• Fremont Street and around: along the way you will find a huge fire-breathing mantis (Flaming Praying Mantis, 707 Fremont Street) e the largest yellow hydrant in the world (820 Fremont Street). The Big Rig Jig, in 1028 NV-582, is an extravagant S-shaped installation made up of two real intertwined tankers (that's right!). This last area of ​​Fremont Street is not the best to visit: you just need to get by car, take a couple of photos and leave ... unless you are a fan of vinyl: right in front of the Big Rig Jig there is a well-stocked shop, L'11th Street Records. Two streets further north, on Stewart Avenue at the corner of N 6th St, is a mammoth mural depicting a creepy horned toad splashing blood.

    Advice on where to sleep in Las Vegas

    South of Las Vegas

    Here's where to stop on the way south to Las Vegas to get your fill of oddities.

    Seven Magic Mountains

    Coming out of the city, like good oddity hunters, avoid I-15 and instead follow secondary S Las Vegas Boulevard where, just 10 miles south of Las Vegas, in Sloan, are the Seven Magic Mountains: you may have seen this installation on the cover of Land, album of The lights of the Power Plant. The seven colored totems (about 9 meters high) that stand out in the desert are the work of the Swiss artist Ugo Rondinone and, according to him, would mean "physically and symbolically" something halfway between the natural and the artificial. It was originally planned to be removed in 2018, but the colored stones of Rondinone were also there during our last visit, at the end of 2019.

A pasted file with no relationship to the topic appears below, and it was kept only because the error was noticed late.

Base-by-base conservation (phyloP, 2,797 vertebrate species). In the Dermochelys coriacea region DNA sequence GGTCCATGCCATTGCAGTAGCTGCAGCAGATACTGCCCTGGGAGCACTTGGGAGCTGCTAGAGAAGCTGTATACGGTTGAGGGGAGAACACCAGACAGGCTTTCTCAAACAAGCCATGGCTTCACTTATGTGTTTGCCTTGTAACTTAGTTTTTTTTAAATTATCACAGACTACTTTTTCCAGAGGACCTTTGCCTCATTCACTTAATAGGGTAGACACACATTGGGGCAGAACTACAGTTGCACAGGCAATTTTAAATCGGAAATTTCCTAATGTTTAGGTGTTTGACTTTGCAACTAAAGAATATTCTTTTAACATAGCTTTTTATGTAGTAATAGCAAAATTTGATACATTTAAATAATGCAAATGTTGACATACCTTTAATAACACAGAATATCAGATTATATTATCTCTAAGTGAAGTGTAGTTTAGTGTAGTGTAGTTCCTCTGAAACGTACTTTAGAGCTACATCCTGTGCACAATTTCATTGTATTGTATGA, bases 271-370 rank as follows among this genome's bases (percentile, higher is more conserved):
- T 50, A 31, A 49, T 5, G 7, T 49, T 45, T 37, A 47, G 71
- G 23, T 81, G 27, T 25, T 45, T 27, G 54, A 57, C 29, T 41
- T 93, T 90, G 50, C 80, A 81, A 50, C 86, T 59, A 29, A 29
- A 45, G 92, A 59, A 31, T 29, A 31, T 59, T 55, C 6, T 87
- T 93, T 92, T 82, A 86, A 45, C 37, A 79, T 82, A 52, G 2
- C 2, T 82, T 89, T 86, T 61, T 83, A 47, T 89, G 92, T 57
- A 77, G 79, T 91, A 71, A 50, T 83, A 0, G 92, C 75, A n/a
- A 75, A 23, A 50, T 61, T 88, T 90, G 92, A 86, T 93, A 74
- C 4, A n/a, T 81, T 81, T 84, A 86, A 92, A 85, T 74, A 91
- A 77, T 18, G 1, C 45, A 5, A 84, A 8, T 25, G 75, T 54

ATTENTION: navigators can make you wrong! It happened to us the first time: putting the address of the Seven Magic Mountains on Google Maps, we found ourselves traveling a dirt road in the desert and we were in danger of getting stuck in the sand. Getting to the parking lot adjacent to the Seven Magic Mountain is very simple: here are the precise coordinates, follow these to make sure you arrive.


    A nice stop on this tour is Goodsprings, where is the Pioneer Saloon, much loved by motorcyclists. After the installation of contemporary art by Rondinone, you can finally throw yourself headlong into the classic Far West: this is a real saloon, not a pale reconstruction as there are so many in the area. Here, as in Oatman, Clark Gable and Carole Lombard, Hollywood legends, have passed.

    Il Pioneer Saloon it is located at 310 NV-161, Goodsprings: you will find it by deviating from S Las Vegas Boulevard at NV-151, in the locality of Jean. After about 7 miles you will see the unmistakable Saloon sign: soak up the atmosphere and pretend to be a cowboy biting into one of their great burgers. Don't forget to visit the courtyard in the back of the club, where there is also one Time Capsule full of mysterious testimonies of the past, which will only open 21 October 2114. The town, with its modest mining past, is not a ghost town, but it is close to: walking or driving its few streets you can realize it with your eyes.

    World’s Largest Chevron

    Finally, a kitschy madness. Right at the intersection of I-15 and NV-151 towards Goodsprings (Goodsprings Road), it is located Terrible Herbst Convenience Store, better known as the World’s largest Chevron. What is it about? The name says it: it is the largest Chevron gas station in the world. In this corner of the Nevada desert, just where it would normally be more difficult to refuel, you will find a number of 96 petrol pumps. But it does not end there: enter and browse the immense market adjacent to the pumps: you will find restaurants, well 60 bathrooms, a 4-meter big foot, a couple of airplanes and motorbikes hanging from the ceiling, a cave-icebox with an endless collection of Nevada beers, a full-size "Welcome to Las Vegas" plaque and many other oddities ...